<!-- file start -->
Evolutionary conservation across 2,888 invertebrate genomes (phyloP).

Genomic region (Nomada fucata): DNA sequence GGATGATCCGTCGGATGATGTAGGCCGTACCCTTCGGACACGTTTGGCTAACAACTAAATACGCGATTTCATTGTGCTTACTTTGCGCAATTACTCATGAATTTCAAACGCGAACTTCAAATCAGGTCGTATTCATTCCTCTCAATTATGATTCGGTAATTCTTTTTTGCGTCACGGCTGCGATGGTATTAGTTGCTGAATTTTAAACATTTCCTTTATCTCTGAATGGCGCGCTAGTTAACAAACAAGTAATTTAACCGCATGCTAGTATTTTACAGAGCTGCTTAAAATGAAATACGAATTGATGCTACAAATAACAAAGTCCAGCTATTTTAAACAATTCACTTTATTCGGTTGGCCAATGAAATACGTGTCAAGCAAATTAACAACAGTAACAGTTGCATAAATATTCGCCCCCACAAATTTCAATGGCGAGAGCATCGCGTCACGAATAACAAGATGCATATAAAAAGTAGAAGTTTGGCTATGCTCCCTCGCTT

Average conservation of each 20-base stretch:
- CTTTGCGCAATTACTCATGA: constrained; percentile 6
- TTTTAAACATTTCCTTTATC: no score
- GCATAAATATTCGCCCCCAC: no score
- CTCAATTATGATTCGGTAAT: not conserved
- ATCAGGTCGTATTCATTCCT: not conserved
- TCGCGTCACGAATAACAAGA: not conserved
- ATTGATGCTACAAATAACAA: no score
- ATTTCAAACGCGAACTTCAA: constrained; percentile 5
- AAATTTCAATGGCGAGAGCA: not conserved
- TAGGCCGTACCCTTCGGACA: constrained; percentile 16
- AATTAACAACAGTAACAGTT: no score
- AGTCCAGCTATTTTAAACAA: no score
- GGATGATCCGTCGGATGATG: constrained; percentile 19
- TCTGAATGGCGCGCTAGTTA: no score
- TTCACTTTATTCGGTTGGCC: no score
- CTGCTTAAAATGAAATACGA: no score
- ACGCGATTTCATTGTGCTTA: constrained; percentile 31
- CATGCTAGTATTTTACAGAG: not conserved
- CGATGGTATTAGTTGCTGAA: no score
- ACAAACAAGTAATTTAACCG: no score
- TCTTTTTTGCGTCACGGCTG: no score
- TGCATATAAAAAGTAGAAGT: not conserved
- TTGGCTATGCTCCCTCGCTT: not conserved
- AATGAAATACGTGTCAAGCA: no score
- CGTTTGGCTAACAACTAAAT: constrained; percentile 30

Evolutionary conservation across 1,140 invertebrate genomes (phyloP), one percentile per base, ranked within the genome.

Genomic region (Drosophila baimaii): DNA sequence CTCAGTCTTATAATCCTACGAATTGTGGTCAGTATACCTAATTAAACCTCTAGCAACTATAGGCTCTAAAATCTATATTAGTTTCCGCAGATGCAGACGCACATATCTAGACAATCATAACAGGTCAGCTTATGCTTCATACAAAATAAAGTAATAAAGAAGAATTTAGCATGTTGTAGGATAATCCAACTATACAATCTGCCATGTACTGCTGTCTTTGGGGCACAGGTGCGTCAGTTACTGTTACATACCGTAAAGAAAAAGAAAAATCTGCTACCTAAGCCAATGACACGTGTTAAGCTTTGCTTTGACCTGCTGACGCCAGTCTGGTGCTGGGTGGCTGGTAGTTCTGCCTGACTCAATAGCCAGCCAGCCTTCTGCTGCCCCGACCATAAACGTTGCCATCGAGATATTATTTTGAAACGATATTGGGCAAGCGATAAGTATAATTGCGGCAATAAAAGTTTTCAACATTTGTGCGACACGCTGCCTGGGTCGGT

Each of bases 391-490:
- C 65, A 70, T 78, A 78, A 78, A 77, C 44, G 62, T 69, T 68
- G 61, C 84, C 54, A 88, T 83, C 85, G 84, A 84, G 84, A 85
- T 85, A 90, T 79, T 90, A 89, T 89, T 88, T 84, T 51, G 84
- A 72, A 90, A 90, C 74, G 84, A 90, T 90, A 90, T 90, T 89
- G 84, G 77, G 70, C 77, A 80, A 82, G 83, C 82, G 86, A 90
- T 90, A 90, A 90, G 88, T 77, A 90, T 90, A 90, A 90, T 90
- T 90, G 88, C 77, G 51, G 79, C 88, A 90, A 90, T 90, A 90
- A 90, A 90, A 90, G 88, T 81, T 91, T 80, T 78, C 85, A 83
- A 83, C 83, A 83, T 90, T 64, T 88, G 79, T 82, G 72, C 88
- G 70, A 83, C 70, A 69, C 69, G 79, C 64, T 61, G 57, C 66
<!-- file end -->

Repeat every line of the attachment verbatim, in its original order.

Evolutionary conservation across 2,888 invertebrate genomes (phyloP).

Genomic region (Nomada fucata): DNA sequence GGATGATCCGTCGGATGATGTAGGCCGTACCCTTCGGACACGTTTGGCTAACAACTAAATACGCGATTTCATTGTGCTTACTTTGCGCAATTACTCATGAATTTCAAACGCGAACTTCAAATCAGGTCGTATTCATTCCTCTCAATTATGATTCGGTAATTCTTTTTTGCGTCACGGCTGCGATGGTATTAGTTGCTGAATTTTAAACATTTCCTTTATCTCTGAATGGCGCGCTAGTTAACAAACAAGTAATTTAACCGCATGCTAGTATTTTACAGAGCTGCTTAAAATGAAATACGAATTGATGCTACAAATAACAAAGTCCAGCTATTTTAAACAATTCACTTTATTCGGTTGGCCAATGAAATACGTGTCAAGCAAATTAACAACAGTAACAGTTGCATAAATATTCGCCCCCACAAATTTCAATGGCGAGAGCATCGCGTCACGAATAACAAGATGCATATAAAAAGTAGAAGTTTGGCTATGCTCCCTCGCTT

Average conservation of each 20-base stretch:
- CTTTGCGCAATTACTCATGA: constrained; percentile 6
- TTTTAAACATTTCCTTTATC: no score
- GCATAAATATTCGCCCCCAC: no score
- CTCAATTATGATTCGGTAAT: not conserved
- ATCAGGTCGTATTCATTCCT: not conserved
- TCGCGTCACGAATAACAAGA: not conserved
- ATTGATGCTACAAATAACAA: no score
- ATTTCAAACGCGAACTTCAA: constrained; percentile 5
- AAATTTCAATGGCGAGAGCA: not conserved
- TAGGCCGTACCCTTCGGACA: constrained; percentile 16
- AATTAACAACAGTAACAGTT: no score
- AGTCCAGCTATTTTAAACAA: no score
- GGATGATCCGTCGGATGATG: constrained; percentile 19
- TCTGAATGGCGCGCTAGTTA: no score
- TTCACTTTATTCGGTTGGCC: no score
- CTGCTTAAAATGAAATACGA: no score
- ACGCGATTTCATTGTGCTTA: constrained; percentile 31
- CATGCTAGTATTTTACAGAG: not conserved
- CGATGGTATTAGTTGCTGAA: no score
- ACAAACAAGTAATTTAACCG: no score
- TCTTTTTTGCGTCACGGCTG: no score
- TGCATATAAAAAGTAGAAGT: not conserved
- TTGGCTATGCTCCCTCGCTT: not conserved
- AATGAAATACGTGTCAAGCA: no score
- CGTTTGGCTAACAACTAAAT: constrained; percentile 30

Evolutionary conservation across 1,140 invertebrate genomes (phyloP), one percentile per base, ranked within the genome.

Genomic region (Drosophila baimaii): DNA sequence CTCAGTCTTATAATCCTACGAATTGTGGTCAGTATACCTAATTAAACCTCTAGCAACTATAGGCTCTAAAATCTATATTAGTTTCCGCAGATGCAGACGCACATATCTAGACAATCATAACAGGTCAGCTTATGCTTCATACAAAATAAAGTAATAAAGAAGAATTTAGCATGTTGTAGGATAATCCAACTATACAATCTGCCATGTACTGCTGTCTTTGGGGCACAGGTGCGTCAGTTACTGTTACATACCGTAAAGAAAAAGAAAAATCTGCTACCTAAGCCAATGACACGTGTTAAGCTTTGCTTTGACCTGCTGACGCCAGTCTGGTGCTGGGTGGCTGGTAGTTCTGCCTGACTCAATAGCCAGCCAGCCTTCTGCTGCCCCGACCATAAACGTTGCCATCGAGATATTATTTTGAAACGATATTGGGCAAGCGATAAGTATAATTGCGGCAATAAAAGTTTTCAACATTTGTGCGACACGCTGCCTGGGTCGGT

Each of bases 391-490:
- C 65, A 70, T 78, A 78, A 78, A 77, C 44, G 62, T 69, T 68
- G 61, C 84, C 54, A 88, T 83, C 85, G 84, A 84, G 84, A 85
- T 85, A 90, T 79, T 90, A 89, T 89, T 88, T 84, T 51, G 84
- A 72, A 90, A 90, C 74, G 84, A 90, T 90, A 90, T 90, T 89
- G 84, G 77, G 70, C 77, A 80, A 82, G 83, C 82, G 86, A 90
- T 90, A 90, A 90, G 88, T 77, A 90, T 90, A 90, A 90, T 90
- T 90, G 88, C 77, G 51, G 79, C 88, A 90, A 90, T 90, A 90
- A 90, A 90, A 90, G 88, T 81, T 91, T 80, T 78, C 85, A 83
- A 83, C 83, A 83, T 90, T 64, T 88, G 79, T 82, G 72, C 88
- G 70, A 83, C 70, A 69, C 69, G 79, C 64, T 61, G 57, C 66